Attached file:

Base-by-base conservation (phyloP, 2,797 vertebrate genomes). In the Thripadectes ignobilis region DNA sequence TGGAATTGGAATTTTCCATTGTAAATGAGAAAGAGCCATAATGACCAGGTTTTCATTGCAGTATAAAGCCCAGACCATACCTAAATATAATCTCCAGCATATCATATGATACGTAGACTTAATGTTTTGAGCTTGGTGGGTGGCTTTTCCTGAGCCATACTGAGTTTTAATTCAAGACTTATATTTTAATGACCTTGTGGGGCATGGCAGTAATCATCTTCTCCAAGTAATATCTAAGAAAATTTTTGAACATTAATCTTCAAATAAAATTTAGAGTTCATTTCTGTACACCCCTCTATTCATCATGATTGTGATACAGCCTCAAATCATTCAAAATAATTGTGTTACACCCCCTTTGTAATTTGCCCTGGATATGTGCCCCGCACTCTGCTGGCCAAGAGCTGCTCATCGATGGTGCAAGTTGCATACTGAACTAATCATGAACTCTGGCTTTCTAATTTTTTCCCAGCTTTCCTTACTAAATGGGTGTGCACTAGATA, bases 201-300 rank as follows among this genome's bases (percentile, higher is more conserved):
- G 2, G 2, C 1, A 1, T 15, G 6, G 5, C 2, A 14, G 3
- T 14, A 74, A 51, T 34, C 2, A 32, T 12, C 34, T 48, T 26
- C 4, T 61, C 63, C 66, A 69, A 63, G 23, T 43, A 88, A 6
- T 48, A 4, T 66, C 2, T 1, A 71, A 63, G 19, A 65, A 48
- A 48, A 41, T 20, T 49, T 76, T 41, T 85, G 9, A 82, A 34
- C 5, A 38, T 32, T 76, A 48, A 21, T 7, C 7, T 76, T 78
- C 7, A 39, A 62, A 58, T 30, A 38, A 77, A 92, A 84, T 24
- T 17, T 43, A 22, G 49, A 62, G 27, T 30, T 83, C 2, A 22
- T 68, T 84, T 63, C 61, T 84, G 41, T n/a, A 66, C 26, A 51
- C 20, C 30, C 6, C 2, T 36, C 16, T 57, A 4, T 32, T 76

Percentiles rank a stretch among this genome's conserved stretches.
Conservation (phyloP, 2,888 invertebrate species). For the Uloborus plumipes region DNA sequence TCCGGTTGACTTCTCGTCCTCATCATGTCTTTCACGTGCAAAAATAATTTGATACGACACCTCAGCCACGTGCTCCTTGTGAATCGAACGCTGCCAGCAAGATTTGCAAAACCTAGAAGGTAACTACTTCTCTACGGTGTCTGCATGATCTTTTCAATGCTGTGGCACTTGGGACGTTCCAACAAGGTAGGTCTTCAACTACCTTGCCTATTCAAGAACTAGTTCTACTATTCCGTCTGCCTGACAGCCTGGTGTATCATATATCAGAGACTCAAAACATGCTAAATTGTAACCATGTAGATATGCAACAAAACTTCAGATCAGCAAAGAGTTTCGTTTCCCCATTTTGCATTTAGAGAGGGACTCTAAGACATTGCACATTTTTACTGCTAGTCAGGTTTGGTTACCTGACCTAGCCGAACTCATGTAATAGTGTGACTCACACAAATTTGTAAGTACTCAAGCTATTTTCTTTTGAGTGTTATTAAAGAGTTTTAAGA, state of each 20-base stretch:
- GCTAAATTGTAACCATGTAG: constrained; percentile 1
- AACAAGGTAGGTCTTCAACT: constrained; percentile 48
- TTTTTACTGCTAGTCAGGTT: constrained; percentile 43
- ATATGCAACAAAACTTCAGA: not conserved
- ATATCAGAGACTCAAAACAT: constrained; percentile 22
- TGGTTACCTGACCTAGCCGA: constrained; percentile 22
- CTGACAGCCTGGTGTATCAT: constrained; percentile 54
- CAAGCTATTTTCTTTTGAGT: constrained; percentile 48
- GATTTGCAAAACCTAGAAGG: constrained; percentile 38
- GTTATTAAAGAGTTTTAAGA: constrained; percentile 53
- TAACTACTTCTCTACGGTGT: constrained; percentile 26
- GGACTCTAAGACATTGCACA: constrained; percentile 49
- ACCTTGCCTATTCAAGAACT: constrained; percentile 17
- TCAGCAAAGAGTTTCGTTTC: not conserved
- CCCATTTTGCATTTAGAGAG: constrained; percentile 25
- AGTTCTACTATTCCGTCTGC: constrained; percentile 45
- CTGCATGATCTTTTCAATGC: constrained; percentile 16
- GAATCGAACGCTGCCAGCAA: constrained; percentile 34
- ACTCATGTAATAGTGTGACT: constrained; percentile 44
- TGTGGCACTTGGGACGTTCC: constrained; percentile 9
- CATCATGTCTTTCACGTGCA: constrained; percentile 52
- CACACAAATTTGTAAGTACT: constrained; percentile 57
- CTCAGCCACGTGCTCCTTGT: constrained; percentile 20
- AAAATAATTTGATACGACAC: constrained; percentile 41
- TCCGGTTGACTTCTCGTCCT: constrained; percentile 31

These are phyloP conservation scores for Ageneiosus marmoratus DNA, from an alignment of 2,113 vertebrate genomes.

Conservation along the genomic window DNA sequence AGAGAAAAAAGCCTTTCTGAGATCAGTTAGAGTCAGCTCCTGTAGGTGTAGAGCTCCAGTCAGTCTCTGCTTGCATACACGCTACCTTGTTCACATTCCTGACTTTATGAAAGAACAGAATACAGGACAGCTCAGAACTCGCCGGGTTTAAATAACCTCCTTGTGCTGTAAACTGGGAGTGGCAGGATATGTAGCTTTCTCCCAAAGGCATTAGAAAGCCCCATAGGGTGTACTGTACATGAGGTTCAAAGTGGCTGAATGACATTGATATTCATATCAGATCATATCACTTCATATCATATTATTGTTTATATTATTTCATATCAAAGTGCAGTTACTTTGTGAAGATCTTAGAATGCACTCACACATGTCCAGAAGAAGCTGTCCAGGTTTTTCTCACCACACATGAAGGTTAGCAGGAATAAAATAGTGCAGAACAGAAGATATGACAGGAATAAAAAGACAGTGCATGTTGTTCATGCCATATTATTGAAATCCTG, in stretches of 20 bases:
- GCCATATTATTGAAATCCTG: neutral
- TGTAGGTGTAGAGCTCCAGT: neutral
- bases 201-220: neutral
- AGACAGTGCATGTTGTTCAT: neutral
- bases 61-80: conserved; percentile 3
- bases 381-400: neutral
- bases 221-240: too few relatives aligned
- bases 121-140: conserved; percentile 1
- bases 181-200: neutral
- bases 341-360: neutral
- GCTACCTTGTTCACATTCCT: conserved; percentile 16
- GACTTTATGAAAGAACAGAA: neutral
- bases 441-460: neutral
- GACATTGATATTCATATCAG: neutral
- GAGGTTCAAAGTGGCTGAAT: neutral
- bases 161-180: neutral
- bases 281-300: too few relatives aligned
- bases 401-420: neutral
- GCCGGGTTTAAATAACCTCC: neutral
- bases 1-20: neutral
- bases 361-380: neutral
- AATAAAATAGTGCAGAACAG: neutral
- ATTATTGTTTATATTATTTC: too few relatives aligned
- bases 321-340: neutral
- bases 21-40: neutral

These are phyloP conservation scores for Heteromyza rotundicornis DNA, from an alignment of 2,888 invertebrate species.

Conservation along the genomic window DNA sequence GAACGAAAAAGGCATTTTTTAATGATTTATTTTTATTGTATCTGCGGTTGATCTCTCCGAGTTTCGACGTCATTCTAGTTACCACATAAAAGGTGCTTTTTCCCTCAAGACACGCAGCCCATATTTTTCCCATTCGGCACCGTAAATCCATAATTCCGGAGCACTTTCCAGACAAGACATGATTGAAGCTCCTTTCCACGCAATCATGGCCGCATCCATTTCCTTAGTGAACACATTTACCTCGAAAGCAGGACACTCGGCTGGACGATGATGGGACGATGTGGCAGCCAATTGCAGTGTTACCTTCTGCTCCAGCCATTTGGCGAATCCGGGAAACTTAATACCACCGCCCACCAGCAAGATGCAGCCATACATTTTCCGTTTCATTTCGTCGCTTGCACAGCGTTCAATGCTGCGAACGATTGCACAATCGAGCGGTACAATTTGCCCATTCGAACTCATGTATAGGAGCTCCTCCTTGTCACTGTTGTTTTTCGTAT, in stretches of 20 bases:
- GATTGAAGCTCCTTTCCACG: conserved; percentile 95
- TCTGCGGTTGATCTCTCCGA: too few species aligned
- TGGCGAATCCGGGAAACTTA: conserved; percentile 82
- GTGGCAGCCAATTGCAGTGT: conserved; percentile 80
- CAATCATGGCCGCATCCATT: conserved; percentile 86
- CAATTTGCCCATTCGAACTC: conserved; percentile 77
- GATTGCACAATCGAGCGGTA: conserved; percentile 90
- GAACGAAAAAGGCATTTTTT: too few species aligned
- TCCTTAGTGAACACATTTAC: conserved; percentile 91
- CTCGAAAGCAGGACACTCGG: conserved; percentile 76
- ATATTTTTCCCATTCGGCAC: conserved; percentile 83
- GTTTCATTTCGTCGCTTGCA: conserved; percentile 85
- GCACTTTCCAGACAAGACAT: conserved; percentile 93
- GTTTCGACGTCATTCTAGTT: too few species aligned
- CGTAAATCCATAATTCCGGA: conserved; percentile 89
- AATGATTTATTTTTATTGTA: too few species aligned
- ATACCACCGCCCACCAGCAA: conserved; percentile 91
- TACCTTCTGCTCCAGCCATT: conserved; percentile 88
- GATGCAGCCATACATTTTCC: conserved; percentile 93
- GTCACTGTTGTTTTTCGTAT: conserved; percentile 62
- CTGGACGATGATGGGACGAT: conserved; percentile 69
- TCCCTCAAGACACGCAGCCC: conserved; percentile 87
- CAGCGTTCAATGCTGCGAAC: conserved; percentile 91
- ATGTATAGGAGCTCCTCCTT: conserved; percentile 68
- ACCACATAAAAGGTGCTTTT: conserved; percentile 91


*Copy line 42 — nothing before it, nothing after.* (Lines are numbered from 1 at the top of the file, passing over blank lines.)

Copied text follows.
- TGTAGGTGTAGAGCTCCAGT: neutral